But I don’t see the need to have the second QE. Is correct?
This has been discussed on Bee-L recently. It’s not entirely necessary. It keeps drones out of the supers but is primarily to leave the option of adding an upper entrance and getting a two-queen hive.
Hi, I want to do a demaree but currently needing only one super, which is partly filled. Can I add a second super of just empty drawn comb to achieve the demaree?
That would be fine. You want them to have space to store nectar.
Hi again David,
Having used the demaree method with a good deal of success, thanks greatly to this article and your follow up answers to my queries I was intrigued by the article by Richard Ball in April’s BBKA News. He suggests that it is better to put the queen in the top box if you only have foundation to fill up the box with. When I ran out of drawn comb this year I gave it a try on two hives and a friend did the same on his demaree.
In all three hives the bees have continued to make queen cells in the top brood box each week following the manipulation. The first one I set up has done it for the second week in a row following the split so I am guessing is still in swarm mode? The hives cant make any more cells in the bottom boxes now they are out of eggs/young lavae and the queen won’t be able to get out of the hive through the queen excluders so they can’t actually swarm (can they!?!)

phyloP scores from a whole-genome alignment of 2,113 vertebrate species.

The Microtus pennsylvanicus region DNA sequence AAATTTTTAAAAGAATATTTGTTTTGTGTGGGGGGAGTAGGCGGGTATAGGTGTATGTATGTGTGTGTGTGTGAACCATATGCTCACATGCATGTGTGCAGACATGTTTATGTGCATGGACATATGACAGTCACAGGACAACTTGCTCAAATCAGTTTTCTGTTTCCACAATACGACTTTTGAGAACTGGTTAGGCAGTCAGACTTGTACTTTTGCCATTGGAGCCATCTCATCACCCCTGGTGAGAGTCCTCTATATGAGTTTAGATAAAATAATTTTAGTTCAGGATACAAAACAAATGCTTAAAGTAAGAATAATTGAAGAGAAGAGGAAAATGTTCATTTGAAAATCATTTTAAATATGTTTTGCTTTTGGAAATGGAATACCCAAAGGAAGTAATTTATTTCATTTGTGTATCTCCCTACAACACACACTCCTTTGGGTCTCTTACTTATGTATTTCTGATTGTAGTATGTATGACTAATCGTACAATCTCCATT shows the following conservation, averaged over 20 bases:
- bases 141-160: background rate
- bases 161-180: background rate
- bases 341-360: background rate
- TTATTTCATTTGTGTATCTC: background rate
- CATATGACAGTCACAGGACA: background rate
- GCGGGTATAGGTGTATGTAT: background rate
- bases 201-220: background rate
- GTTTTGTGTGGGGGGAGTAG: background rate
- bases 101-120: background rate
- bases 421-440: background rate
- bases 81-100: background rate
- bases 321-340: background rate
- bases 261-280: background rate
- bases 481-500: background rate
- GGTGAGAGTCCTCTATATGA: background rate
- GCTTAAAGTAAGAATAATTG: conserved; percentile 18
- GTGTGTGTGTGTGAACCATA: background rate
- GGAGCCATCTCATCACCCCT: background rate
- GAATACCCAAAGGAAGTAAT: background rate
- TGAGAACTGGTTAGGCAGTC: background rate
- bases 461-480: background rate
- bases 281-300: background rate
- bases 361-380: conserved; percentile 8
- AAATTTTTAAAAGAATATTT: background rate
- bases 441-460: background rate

Apart from sticking to the original form of demaree from now on can you suggest what you would do with these colonies if they keep producing queen cells – I don’t like the idea of carrying on destroying them as surely this isn’t good practice.
Whatever was recommended in the BBKA news was clearly not a Demaree! I’m surprised they are rearing QC’s where the Q is and didn’t below. Still, bees don’t always follow the rules.